A version of this was first published in the online journal SquareTwo in 2016. At the time I was more cautious than I am now, so I published it anonymously, but with permission I am republishing it here. This is a side-project from a paper I published in the Journal for the Scientific Study of Religion.
In recent years, a scholarly literature has developed suggesting that—like other sexual proclivities—pedophilia is a condition similar to sexual orientation in that it’s likely to last for a long time and in some cases, cannot be changed with therapy (Seto 2012).
In the midst of these recent developments, a community of individuals called “Virtuous Pedophiles,” (or individuals who are sexually attracted to children but who see adult/child sexual contact as wrong and who desire not to act on their pedophilic proclivities) have established an online presence. This “Virtuous Pedophile” phenomena is now also garnering increased discussion in popular and other publications.
This idea of the “Virtuous Pedophile” is a very interesting development from an LDS perspective. Mormons are told it is possible there are “thorns in the flesh” that God will not remove. This recent discussion concerning “virtuous pedophilia” suggests that pedophilic tendencies are one such struggle.
In the course of research for a paper on religiosity among Virtuous Pedophiles, I interviewed, two Mormon Virtuous Pedophiles. Here, I am discussing and posting part of the transcripts from these interviews. The purpose of doing so is to suggest that while pedophilia is certainly a risky proclivity to have, God did not leave any of His children—including pedophiles—helpless or hopeless. If these pedophiles have found ways to curb their proclivity, then every one of us—having some thorn(s) in the flesh—can have hope as well in overcoming our individual trials.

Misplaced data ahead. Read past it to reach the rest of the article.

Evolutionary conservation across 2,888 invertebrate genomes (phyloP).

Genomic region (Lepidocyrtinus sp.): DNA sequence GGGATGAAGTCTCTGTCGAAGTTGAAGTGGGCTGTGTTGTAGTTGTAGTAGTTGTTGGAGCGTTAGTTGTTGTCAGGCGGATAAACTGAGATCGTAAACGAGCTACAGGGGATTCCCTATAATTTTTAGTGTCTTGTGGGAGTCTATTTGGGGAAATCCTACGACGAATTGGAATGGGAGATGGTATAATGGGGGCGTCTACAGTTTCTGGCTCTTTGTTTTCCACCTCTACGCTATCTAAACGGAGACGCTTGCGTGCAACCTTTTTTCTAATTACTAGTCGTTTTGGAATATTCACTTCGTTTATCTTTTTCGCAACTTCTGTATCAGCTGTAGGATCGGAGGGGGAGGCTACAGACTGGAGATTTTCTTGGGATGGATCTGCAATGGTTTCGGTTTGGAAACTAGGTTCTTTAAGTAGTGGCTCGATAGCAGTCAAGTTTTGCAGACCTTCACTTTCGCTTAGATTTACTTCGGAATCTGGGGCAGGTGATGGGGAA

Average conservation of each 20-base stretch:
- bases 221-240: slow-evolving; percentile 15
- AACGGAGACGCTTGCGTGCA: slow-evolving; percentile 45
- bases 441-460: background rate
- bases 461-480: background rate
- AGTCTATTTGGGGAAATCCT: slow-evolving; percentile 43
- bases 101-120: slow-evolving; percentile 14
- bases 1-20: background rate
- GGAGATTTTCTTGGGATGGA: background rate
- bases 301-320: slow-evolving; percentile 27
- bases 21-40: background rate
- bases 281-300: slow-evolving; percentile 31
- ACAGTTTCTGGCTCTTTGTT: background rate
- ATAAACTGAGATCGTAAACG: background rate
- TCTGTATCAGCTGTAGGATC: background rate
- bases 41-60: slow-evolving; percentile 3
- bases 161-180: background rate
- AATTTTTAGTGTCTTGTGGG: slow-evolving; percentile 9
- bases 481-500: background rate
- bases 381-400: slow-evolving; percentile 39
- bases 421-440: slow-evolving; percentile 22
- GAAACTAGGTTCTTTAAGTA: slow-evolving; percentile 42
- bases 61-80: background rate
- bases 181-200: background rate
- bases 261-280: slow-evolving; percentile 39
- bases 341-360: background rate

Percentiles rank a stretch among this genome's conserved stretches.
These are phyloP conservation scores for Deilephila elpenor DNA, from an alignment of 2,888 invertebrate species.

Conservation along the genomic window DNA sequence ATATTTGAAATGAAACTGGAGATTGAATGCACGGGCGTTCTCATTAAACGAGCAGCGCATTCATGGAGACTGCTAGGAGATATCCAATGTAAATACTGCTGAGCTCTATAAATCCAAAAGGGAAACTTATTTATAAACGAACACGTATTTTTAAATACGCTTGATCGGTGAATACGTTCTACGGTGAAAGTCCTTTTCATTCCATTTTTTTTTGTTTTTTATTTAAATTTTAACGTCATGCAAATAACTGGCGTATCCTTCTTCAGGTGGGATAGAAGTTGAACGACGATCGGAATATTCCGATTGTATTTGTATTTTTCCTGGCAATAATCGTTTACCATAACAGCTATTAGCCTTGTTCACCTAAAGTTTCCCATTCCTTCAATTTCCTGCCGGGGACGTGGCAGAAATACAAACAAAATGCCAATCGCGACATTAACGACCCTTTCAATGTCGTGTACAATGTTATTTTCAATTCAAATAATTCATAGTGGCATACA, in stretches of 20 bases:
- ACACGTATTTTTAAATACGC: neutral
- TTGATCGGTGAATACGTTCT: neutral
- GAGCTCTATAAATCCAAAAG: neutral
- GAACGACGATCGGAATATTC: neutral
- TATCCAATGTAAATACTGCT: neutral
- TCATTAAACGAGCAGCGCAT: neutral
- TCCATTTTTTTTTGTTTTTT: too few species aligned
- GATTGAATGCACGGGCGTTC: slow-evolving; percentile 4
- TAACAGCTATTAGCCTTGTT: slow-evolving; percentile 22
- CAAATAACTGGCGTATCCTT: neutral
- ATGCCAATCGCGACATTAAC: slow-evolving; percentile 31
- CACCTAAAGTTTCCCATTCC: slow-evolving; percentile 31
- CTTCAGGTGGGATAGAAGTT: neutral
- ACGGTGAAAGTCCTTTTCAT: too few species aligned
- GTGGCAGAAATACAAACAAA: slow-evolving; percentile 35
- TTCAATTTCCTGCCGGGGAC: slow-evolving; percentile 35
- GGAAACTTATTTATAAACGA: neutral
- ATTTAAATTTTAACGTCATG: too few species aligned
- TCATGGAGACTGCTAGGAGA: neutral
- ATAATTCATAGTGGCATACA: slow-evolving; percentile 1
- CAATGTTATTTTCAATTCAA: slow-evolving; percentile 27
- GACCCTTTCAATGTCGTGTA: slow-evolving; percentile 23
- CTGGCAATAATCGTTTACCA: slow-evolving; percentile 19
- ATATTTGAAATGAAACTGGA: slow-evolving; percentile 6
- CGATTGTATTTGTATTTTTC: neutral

Some estimates suggest that approximately 5% of the male population exhibits some pedophilic tendencies (BBC 2014). If this is true, there are—statistically speaking—thousands of Mormons who exhibit these tendencies, many of whom (presumably) see acting on them as wrong. This is not an insignificant number of people, but the stigma for this condition is so great that nearly all of these individuals remain closeted. These interviews are an attempt to shed some light on a significant but completely undiscussed issue among some of our brothers and sisters. There are other accounts of Virtuous Pedophile experiences that have been published in various fora, but these will focus on the LDS experience in particular.
One of the findings of my more academic study is that Virtuous Pedophiles use the language of the LGBT rights movement as a heuristic for discussing their condition (e.g. “born this way,” “out of the closet”). However, this adoption is mostly for expedience seeing as there is not a prior language concerning their particular situation from which they can draw. Both they and I recognize the fundamental moral distinction between same-sex and adult/child sexual behavior and the occasional references to homosexuality should not be implied as equating pedophilia and homosexuality in any way.
The individuals interviewed are “Jason,” a returned missionary in his early 20s currently living in Utah who is attracted to adult women but also to young boys. The other is “Juan,” another young returned missionary from South America who is particularly attracted to 7-12 year-old boys. The vast majority of pedophiles are male, so it is unsurprising that the two Mormons I interviewed happened to be male. The quotes have been edited for clarity and the content reported here emphasizes the particularly Mormon dimensions discussed.
I began my interviews with Jason and Juan by asking them what they perceived as some of the most stressful things about being a pedophile. Jason immediately noted the complications pedophilia presents when it comes to marriage.
Jason: The thing is, I’m definitely attracted to boys. I’ve had some attraction to girls my age, but it’s stronger to the other end. Will the healthy attraction be strong enough to hold up a marriage? Will I be able to do things that I want to do, to have a family and all that? Will that work? [These questions are probably what stress] me out [the most] at the moment. I have my patriarchal blessing, and that’s helpful to me, because it tells me that I’ll have a wife and kids—it helps me be happy, have something to hold onto. I don’t know if that’ll happen in this life or the next life. I hold on and just trust that things will work out the way that God wants them to. And try to go about my life and if a relationship [with a woman] comes about it comes about, and I do what I do. It’s hard to cope with that for sure, but you find ways. Sometimes I have to hold God close when I’m having a rough time.